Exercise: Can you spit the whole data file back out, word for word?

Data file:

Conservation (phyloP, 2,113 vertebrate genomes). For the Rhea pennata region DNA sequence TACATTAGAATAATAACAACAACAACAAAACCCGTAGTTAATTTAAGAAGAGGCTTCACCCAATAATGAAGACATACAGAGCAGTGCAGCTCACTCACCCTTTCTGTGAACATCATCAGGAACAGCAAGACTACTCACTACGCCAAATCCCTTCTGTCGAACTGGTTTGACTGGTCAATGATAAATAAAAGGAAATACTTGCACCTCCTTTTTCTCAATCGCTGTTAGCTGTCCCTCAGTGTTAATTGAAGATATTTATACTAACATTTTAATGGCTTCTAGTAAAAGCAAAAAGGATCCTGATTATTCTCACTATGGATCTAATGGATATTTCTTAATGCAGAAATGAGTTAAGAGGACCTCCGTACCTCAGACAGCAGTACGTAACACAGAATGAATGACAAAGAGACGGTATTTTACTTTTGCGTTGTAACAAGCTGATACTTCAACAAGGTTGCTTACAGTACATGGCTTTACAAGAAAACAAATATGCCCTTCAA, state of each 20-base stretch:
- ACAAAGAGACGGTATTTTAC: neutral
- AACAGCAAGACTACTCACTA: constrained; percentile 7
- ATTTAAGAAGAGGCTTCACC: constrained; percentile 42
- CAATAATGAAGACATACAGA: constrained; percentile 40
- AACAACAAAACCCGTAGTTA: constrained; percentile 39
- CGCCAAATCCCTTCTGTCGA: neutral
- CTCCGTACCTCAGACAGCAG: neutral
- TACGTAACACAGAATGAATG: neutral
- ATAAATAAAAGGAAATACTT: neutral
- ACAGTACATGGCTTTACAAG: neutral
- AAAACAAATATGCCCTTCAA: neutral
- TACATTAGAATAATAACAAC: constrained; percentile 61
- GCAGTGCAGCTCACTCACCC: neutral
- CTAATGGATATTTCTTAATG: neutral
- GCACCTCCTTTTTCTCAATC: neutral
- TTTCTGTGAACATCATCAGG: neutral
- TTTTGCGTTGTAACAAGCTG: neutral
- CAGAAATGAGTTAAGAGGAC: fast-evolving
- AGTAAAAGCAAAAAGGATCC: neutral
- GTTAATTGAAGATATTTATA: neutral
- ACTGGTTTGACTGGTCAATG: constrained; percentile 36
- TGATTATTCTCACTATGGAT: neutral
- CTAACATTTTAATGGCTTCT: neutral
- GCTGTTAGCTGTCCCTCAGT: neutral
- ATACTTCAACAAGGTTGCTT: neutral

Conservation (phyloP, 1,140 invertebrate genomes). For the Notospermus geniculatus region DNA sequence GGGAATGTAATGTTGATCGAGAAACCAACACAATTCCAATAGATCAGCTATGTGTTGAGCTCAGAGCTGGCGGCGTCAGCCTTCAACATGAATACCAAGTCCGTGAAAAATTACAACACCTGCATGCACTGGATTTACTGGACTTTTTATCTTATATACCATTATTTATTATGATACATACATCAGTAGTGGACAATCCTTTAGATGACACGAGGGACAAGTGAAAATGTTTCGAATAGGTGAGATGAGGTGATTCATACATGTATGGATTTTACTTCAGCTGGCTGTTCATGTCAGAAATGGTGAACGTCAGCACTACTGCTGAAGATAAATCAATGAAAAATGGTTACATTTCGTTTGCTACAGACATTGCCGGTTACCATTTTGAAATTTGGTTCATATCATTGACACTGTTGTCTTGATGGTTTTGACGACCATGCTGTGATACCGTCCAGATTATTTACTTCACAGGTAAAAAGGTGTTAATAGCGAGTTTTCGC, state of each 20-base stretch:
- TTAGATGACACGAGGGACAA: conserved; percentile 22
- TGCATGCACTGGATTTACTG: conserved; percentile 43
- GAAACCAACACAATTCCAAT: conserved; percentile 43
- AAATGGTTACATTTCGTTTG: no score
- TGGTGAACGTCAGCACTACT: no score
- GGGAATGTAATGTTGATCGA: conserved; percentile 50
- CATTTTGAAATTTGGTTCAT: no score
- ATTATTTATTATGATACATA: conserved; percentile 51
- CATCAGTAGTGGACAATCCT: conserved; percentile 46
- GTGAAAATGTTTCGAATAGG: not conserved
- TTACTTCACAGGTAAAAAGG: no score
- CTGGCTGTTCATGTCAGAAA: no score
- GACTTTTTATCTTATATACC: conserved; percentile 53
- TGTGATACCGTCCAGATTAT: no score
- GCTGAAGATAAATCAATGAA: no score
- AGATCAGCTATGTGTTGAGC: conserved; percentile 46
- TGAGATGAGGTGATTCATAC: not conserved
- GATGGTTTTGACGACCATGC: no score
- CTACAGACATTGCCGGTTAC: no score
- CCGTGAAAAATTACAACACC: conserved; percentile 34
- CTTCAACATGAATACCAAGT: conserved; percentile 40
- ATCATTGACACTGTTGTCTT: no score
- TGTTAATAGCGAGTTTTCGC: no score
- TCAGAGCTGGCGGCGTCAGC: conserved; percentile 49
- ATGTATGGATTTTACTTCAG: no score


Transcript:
Conservation (phyloP, 2,113 vertebrate genomes). For the Rhea pennata region DNA sequence TACATTAGAATAATAACAACAACAACAAAACCCGTAGTTAATTTAAGAAGAGGCTTCACCCAATAATGAAGACATACAGAGCAGTGCAGCTCACTCACCCTTTCTGTGAACATCATCAGGAACAGCAAGACTACTCACTACGCCAAATCCCTTCTGTCGAACTGGTTTGACTGGTCAATGATAAATAAAAGGAAATACTTGCACCTCCTTTTTCTCAATCGCTGTTAGCTGTCCCTCAGTGTTAATTGAAGATATTTATACTAACATTTTAATGGCTTCTAGTAAAAGCAAAAAGGATCCTGATTATTCTCACTATGGATCTAATGGATATTTCTTAATGCAGAAATGAGTTAAGAGGACCTCCGTACCTCAGACAGCAGTACGTAACACAGAATGAATGACAAAGAGACGGTATTTTACTTTTGCGTTGTAACAAGCTGATACTTCAACAAGGTTGCTTACAGTACATGGCTTTACAAGAAAACAAATATGCCCTTCAA, state of each 20-base stretch:
- ACAAAGAGACGGTATTTTAC: neutral
- AACAGCAAGACTACTCACTA: constrained; percentile 7
- ATTTAAGAAGAGGCTTCACC: constrained; percentile 42
- CAATAATGAAGACATACAGA: constrained; percentile 40
- AACAACAAAACCCGTAGTTA: constrained; percentile 39
- CGCCAAATCCCTTCTGTCGA: neutral
- CTCCGTACCTCAGACAGCAG: neutral
- TACGTAACACAGAATGAATG: neutral
- ATAAATAAAAGGAAATACTT: neutral
- ACAGTACATGGCTTTACAAG: neutral
- AAAACAAATATGCCCTTCAA: neutral
- TACATTAGAATAATAACAAC: constrained; percentile 61
- GCAGTGCAGCTCACTCACCC: neutral
- CTAATGGATATTTCTTAATG: neutral
- GCACCTCCTTTTTCTCAATC: neutral
- TTTCTGTGAACATCATCAGG: neutral
- TTTTGCGTTGTAACAAGCTG: neutral
- CAGAAATGAGTTAAGAGGAC: fast-evolving
- AGTAAAAGCAAAAAGGATCC: neutral
- GTTAATTGAAGATATTTATA: neutral
- ACTGGTTTGACTGGTCAATG: constrained; percentile 36
- TGATTATTCTCACTATGGAT: neutral
- CTAACATTTTAATGGCTTCT: neutral
- GCTGTTAGCTGTCCCTCAGT: neutral
- ATACTTCAACAAGGTTGCTT: neutral

Conservation (phyloP, 1,140 invertebrate genomes). For the Notospermus geniculatus region DNA sequence GGGAATGTAATGTTGATCGAGAAACCAACACAATTCCAATAGATCAGCTATGTGTTGAGCTCAGAGCTGGCGGCGTCAGCCTTCAACATGAATACCAAGTCCGTGAAAAATTACAACACCTGCATGCACTGGATTTACTGGACTTTTTATCTTATATACCATTATTTATTATGATACATACATCAGTAGTGGACAATCCTTTAGATGACACGAGGGACAAGTGAAAATGTTTCGAATAGGTGAGATGAGGTGATTCATACATGTATGGATTTTACTTCAGCTGGCTGTTCATGTCAGAAATGGTGAACGTCAGCACTACTGCTGAAGATAAATCAATGAAAAATGGTTACATTTCGTTTGCTACAGACATTGCCGGTTACCATTTTGAAATTTGGTTCATATCATTGACACTGTTGTCTTGATGGTTTTGACGACCATGCTGTGATACCGTCCAGATTATTTACTTCACAGGTAAAAAGGTGTTAATAGCGAGTTTTCGC, state of each 20-base stretch:
- TTAGATGACACGAGGGACAA: conserved; percentile 22
- TGCATGCACTGGATTTACTG: conserved; percentile 43
- GAAACCAACACAATTCCAAT: conserved; percentile 43
- AAATGGTTACATTTCGTTTG: no score
- TGGTGAACGTCAGCACTACT: no score
- GGGAATGTAATGTTGATCGA: conserved; percentile 50
- CATTTTGAAATTTGGTTCAT: no score
- ATTATTTATTATGATACATA: conserved; percentile 51
- CATCAGTAGTGGACAATCCT: conserved; percentile 46
- GTGAAAATGTTTCGAATAGG: not conserved
- TTACTTCACAGGTAAAAAGG: no score
- CTGGCTGTTCATGTCAGAAA: no score
- GACTTTTTATCTTATATACC: conserved; percentile 53
- TGTGATACCGTCCAGATTAT: no score
- GCTGAAGATAAATCAATGAA: no score
- AGATCAGCTATGTGTTGAGC: conserved; percentile 46
- TGAGATGAGGTGATTCATAC: not conserved
- GATGGTTTTGACGACCATGC: no score
- CTACAGACATTGCCGGTTAC: no score
- CCGTGAAAAATTACAACACC: conserved; percentile 34
- CTTCAACATGAATACCAAGT: conserved; percentile 40
- ATCATTGACACTGTTGTCTT: no score
- TGTTAATAGCGAGTTTTCGC: no score
- TCAGAGCTGGCGGCGTCAGC: conserved; percentile 49
- ATGTATGGATTTTACTTCAG: no score